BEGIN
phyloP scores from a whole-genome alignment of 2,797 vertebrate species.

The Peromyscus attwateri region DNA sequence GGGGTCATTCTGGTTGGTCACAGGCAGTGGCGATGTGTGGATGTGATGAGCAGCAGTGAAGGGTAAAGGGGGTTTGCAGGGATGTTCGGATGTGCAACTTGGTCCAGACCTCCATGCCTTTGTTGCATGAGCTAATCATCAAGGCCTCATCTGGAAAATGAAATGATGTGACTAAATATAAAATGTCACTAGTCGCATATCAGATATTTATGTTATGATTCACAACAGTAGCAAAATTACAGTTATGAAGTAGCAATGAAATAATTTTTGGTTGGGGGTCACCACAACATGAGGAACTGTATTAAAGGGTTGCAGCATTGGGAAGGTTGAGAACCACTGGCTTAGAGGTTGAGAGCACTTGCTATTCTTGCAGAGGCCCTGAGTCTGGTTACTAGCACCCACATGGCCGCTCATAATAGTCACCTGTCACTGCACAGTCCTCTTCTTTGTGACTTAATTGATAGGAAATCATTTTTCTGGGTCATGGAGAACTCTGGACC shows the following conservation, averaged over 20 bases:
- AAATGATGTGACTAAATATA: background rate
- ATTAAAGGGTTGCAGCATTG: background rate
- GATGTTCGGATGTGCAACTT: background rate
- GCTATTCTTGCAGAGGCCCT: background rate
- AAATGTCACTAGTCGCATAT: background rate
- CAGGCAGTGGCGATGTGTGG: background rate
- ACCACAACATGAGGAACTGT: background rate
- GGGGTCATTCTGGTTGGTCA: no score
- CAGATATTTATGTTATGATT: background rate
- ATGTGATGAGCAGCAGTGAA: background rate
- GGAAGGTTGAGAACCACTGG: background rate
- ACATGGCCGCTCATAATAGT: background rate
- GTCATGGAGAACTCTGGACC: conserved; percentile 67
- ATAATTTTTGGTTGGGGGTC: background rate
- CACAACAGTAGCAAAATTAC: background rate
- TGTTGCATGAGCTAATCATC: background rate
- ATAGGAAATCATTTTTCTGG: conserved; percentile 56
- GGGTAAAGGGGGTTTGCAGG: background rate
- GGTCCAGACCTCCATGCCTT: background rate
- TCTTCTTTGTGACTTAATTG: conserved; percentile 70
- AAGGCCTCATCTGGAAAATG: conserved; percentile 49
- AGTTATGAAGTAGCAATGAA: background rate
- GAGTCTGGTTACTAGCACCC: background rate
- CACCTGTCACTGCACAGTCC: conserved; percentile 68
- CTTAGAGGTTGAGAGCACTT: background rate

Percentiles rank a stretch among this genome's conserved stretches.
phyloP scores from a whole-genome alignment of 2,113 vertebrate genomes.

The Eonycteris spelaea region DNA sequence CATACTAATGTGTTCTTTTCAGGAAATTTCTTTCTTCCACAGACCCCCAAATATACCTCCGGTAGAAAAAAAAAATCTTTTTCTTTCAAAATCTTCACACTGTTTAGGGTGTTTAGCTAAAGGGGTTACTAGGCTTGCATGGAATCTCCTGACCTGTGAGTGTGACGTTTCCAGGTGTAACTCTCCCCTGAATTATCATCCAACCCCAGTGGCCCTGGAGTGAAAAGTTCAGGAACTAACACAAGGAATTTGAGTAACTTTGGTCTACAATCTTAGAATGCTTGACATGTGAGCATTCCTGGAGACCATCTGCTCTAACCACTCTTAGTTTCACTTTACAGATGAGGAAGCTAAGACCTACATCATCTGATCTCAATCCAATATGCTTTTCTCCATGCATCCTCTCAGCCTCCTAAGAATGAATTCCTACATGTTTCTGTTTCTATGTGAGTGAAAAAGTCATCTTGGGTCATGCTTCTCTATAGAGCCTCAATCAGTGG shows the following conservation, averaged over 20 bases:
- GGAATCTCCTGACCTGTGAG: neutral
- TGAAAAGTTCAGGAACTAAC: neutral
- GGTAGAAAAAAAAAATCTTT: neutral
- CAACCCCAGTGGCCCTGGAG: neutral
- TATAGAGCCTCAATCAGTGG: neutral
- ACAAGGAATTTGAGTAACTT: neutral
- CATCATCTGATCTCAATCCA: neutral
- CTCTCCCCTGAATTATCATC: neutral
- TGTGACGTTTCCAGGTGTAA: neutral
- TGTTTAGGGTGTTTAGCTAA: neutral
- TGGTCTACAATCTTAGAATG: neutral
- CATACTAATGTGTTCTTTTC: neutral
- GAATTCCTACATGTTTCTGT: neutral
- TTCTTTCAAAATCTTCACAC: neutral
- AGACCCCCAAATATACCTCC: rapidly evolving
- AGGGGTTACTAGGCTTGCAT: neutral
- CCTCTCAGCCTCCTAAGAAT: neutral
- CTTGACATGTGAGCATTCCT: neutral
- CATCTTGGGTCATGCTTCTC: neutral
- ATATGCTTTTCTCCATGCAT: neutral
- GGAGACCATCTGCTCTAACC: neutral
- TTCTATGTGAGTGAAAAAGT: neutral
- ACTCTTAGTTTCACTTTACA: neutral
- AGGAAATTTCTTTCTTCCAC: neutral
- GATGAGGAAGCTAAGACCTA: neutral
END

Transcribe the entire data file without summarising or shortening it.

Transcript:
phyloP scores from a whole-genome alignment of 2,797 vertebrate species.

The Peromyscus attwateri region DNA sequence GGGGTCATTCTGGTTGGTCACAGGCAGTGGCGATGTGTGGATGTGATGAGCAGCAGTGAAGGGTAAAGGGGGTTTGCAGGGATGTTCGGATGTGCAACTTGGTCCAGACCTCCATGCCTTTGTTGCATGAGCTAATCATCAAGGCCTCATCTGGAAAATGAAATGATGTGACTAAATATAAAATGTCACTAGTCGCATATCAGATATTTATGTTATGATTCACAACAGTAGCAAAATTACAGTTATGAAGTAGCAATGAAATAATTTTTGGTTGGGGGTCACCACAACATGAGGAACTGTATTAAAGGGTTGCAGCATTGGGAAGGTTGAGAACCACTGGCTTAGAGGTTGAGAGCACTTGCTATTCTTGCAGAGGCCCTGAGTCTGGTTACTAGCACCCACATGGCCGCTCATAATAGTCACCTGTCACTGCACAGTCCTCTTCTTTGTGACTTAATTGATAGGAAATCATTTTTCTGGGTCATGGAGAACTCTGGACC shows the following conservation, averaged over 20 bases:
- AAATGATGTGACTAAATATA: background rate
- ATTAAAGGGTTGCAGCATTG: background rate
- GATGTTCGGATGTGCAACTT: background rate
- GCTATTCTTGCAGAGGCCCT: background rate
- AAATGTCACTAGTCGCATAT: background rate
- CAGGCAGTGGCGATGTGTGG: background rate
- ACCACAACATGAGGAACTGT: background rate
- GGGGTCATTCTGGTTGGTCA: no score
- CAGATATTTATGTTATGATT: background rate
- ATGTGATGAGCAGCAGTGAA: background rate
- GGAAGGTTGAGAACCACTGG: background rate
- ACATGGCCGCTCATAATAGT: background rate
- GTCATGGAGAACTCTGGACC: conserved; percentile 67
- ATAATTTTTGGTTGGGGGTC: background rate
- CACAACAGTAGCAAAATTAC: background rate
- TGTTGCATGAGCTAATCATC: background rate
- ATAGGAAATCATTTTTCTGG: conserved; percentile 56
- GGGTAAAGGGGGTTTGCAGG: background rate
- GGTCCAGACCTCCATGCCTT: background rate
- TCTTCTTTGTGACTTAATTG: conserved; percentile 70
- AAGGCCTCATCTGGAAAATG: conserved; percentile 49
- AGTTATGAAGTAGCAATGAA: background rate
- GAGTCTGGTTACTAGCACCC: background rate
- CACCTGTCACTGCACAGTCC: conserved; percentile 68
- CTTAGAGGTTGAGAGCACTT: background rate

Percentiles rank a stretch among this genome's conserved stretches.
phyloP scores from a whole-genome alignment of 2,113 vertebrate genomes.

The Eonycteris spelaea region DNA sequence CATACTAATGTGTTCTTTTCAGGAAATTTCTTTCTTCCACAGACCCCCAAATATACCTCCGGTAGAAAAAAAAAATCTTTTTCTTTCAAAATCTTCACACTGTTTAGGGTGTTTAGCTAAAGGGGTTACTAGGCTTGCATGGAATCTCCTGACCTGTGAGTGTGACGTTTCCAGGTGTAACTCTCCCCTGAATTATCATCCAACCCCAGTGGCCCTGGAGTGAAAAGTTCAGGAACTAACACAAGGAATTTGAGTAACTTTGGTCTACAATCTTAGAATGCTTGACATGTGAGCATTCCTGGAGACCATCTGCTCTAACCACTCTTAGTTTCACTTTACAGATGAGGAAGCTAAGACCTACATCATCTGATCTCAATCCAATATGCTTTTCTCCATGCATCCTCTCAGCCTCCTAAGAATGAATTCCTACATGTTTCTGTTTCTATGTGAGTGAAAAAGTCATCTTGGGTCATGCTTCTCTATAGAGCCTCAATCAGTGG shows the following conservation, averaged over 20 bases:
- GGAATCTCCTGACCTGTGAG: neutral
- TGAAAAGTTCAGGAACTAAC: neutral
- GGTAGAAAAAAAAAATCTTT: neutral
- CAACCCCAGTGGCCCTGGAG: neutral
- TATAGAGCCTCAATCAGTGG: neutral
- ACAAGGAATTTGAGTAACTT: neutral
- CATCATCTGATCTCAATCCA: neutral
- CTCTCCCCTGAATTATCATC: neutral
- TGTGACGTTTCCAGGTGTAA: neutral
- TGTTTAGGGTGTTTAGCTAA: neutral
- TGGTCTACAATCTTAGAATG: neutral
- CATACTAATGTGTTCTTTTC: neutral
- GAATTCCTACATGTTTCTGT: neutral
- TTCTTTCAAAATCTTCACAC: neutral
- AGACCCCCAAATATACCTCC: rapidly evolving
- AGGGGTTACTAGGCTTGCAT: neutral
- CCTCTCAGCCTCCTAAGAAT: neutral
- CTTGACATGTGAGCATTCCT: neutral
- CATCTTGGGTCATGCTTCTC: neutral
- ATATGCTTTTCTCCATGCAT: neutral
- GGAGACCATCTGCTCTAACC: neutral
- TTCTATGTGAGTGAAAAAGT: neutral
- ACTCTTAGTTTCACTTTACA: neutral
- AGGAAATTTCTTTCTTCCAC: neutral
- GATGAGGAAGCTAAGACCTA: neutral